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New approach makes cells resistant to HIV, researchers find

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Scientists at The Scripps Research Institute (TSRI) have found a way to tether Human Immuno-deficiency Virus (HIV)-fighting antibodies to immune cells, creating a cell population resistant to the virus. Their experiments under lab conditions show that these resistant cells can quickly replace diseased cells, potentially curing the disease in a person with HIV.

“This protection would be long term,” said Jia Xie, senior staff scientist at TSRI and first author of the study published today in the journal Proceedings of the National Academy of Sciences.

The researchers, led by study senior author Richard Lerner, M.D., Lita Annenberg Hazen Professor of Immunochemistry at TSRI, plan to collaborate with investigators at City of Hope’s Center for Gene Therapy to evaluate this new therapy in efficacy and safety tests, as required by federal regulations, prior to testing in patients.

“City of Hope currently has active clinical trials of gene therapy for AIDS using blood stem cell transplantation, and this experience will be applied to the task of bringing this discovery to the clinic,” said John A. Zaia, M.D., director of the Center for Gene Therapy in the Hematological Malignancy and Stem Cell Transplantation Institute at City of Hope. “The ultimate goal will be the control of HIV in patients with AIDS without the need for other medications.”

“We at TSRI are honored to be able to collaborate with physicians and scientists at City of Hope, whose expertise in transplantation in HIV patients should hopefully allow this therapy to be used in people,” added Lerner.

The new TSRI technique offers a significant advantage over therapies where antibodies float freely in the bloodstream at a relatively low concentration. Instead, antibodies in the new study hang on to a cell’s surface, blocking HIV from accessing a crucial cell receptor and spreading infection.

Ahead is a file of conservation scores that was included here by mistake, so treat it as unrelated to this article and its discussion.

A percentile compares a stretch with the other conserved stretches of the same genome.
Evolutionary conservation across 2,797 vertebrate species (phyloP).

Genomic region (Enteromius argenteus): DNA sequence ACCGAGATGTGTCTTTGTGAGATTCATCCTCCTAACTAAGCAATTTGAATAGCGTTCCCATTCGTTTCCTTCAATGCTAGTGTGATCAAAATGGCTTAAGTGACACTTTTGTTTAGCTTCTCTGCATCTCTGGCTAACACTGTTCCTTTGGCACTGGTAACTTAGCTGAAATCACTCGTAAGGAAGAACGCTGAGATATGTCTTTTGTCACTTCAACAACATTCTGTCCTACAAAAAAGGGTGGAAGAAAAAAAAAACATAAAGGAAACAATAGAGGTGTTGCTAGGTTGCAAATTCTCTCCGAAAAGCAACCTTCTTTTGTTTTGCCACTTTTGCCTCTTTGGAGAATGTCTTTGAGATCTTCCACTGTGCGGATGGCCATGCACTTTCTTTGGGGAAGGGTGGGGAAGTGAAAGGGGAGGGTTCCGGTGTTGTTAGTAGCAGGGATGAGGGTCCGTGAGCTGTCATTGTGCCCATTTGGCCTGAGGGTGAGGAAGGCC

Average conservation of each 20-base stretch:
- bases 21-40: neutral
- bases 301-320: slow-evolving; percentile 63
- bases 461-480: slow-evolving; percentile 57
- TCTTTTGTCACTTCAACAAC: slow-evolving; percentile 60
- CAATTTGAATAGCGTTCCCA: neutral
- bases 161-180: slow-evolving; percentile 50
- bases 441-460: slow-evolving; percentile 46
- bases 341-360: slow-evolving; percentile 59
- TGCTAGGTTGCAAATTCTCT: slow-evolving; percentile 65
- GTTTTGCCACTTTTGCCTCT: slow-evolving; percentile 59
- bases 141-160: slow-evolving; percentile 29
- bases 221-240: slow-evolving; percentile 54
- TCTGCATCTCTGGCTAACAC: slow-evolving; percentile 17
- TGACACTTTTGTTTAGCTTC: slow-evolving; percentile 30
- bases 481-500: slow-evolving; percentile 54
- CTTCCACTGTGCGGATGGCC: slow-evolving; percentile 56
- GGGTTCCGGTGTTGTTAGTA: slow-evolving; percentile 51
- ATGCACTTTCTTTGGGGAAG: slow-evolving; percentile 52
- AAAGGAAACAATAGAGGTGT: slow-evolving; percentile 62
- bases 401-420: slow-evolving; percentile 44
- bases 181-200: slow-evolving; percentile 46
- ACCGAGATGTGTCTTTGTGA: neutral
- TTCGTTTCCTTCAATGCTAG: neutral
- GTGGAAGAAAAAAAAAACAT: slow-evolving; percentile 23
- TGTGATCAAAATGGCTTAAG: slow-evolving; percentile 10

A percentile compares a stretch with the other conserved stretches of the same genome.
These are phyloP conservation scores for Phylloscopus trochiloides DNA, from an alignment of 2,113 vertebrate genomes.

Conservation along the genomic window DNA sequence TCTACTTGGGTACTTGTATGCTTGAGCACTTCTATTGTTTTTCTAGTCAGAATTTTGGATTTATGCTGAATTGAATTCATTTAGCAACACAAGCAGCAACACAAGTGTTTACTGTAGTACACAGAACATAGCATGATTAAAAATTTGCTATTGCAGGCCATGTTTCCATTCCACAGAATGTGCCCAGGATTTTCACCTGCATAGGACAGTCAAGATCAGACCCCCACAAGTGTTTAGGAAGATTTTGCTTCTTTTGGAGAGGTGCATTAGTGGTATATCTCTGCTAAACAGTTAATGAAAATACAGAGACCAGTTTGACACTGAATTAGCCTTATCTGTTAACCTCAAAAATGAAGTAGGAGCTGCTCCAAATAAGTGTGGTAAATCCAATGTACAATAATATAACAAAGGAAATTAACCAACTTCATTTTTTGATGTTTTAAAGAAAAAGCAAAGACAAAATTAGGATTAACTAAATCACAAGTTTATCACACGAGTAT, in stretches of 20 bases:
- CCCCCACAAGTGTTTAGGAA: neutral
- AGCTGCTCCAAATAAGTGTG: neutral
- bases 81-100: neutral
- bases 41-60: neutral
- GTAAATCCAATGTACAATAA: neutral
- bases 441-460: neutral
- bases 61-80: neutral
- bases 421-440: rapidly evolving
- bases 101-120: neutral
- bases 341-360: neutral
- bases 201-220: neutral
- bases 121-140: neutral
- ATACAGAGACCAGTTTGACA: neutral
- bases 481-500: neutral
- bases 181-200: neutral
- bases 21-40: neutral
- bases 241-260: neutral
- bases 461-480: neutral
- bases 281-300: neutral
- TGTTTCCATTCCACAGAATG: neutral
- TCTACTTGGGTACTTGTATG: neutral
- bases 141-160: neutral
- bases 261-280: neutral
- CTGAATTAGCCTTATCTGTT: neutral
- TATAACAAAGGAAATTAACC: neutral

Xie called it the “neighbor effect.” An antibody stuck nearby is more effective than having many antibodies floating throughout the bloodstream. “You don’t need to have so many molecules on one cell to be effective,” he said.

Before testing their system against HIV, the scientists used rhinovirus (responsible for many cases of the common cold) as a model. They used a vector called lentivirus to deliver a new gene to cultured human cells.

This gene instructed cells to synthesize antibodies that bind with the human cell receptor (ICAM-1) that rhinovirus needs. With the antibodies monopolizing that site, the virus cannot enter the cell to spread infection.

“This is really a form of cellular vaccination,” said Lerner.Because the delivery system can’t reach exactly 100 percent of cells, the finished product was a mix of engineered and unengineered cells. The researchers then added rhinovirus to these cell populations and waited to see what would happen.

The vast majority of cells died in about two days. In dishes with only unengineered cells, the population never recovered. There was an initial die-off in the mixed engineered/unengineered populations, too, but their numbers quickly bounced back. After 125 hours, these cell populations were back up to around the same levels as cells in an undiseased control group.


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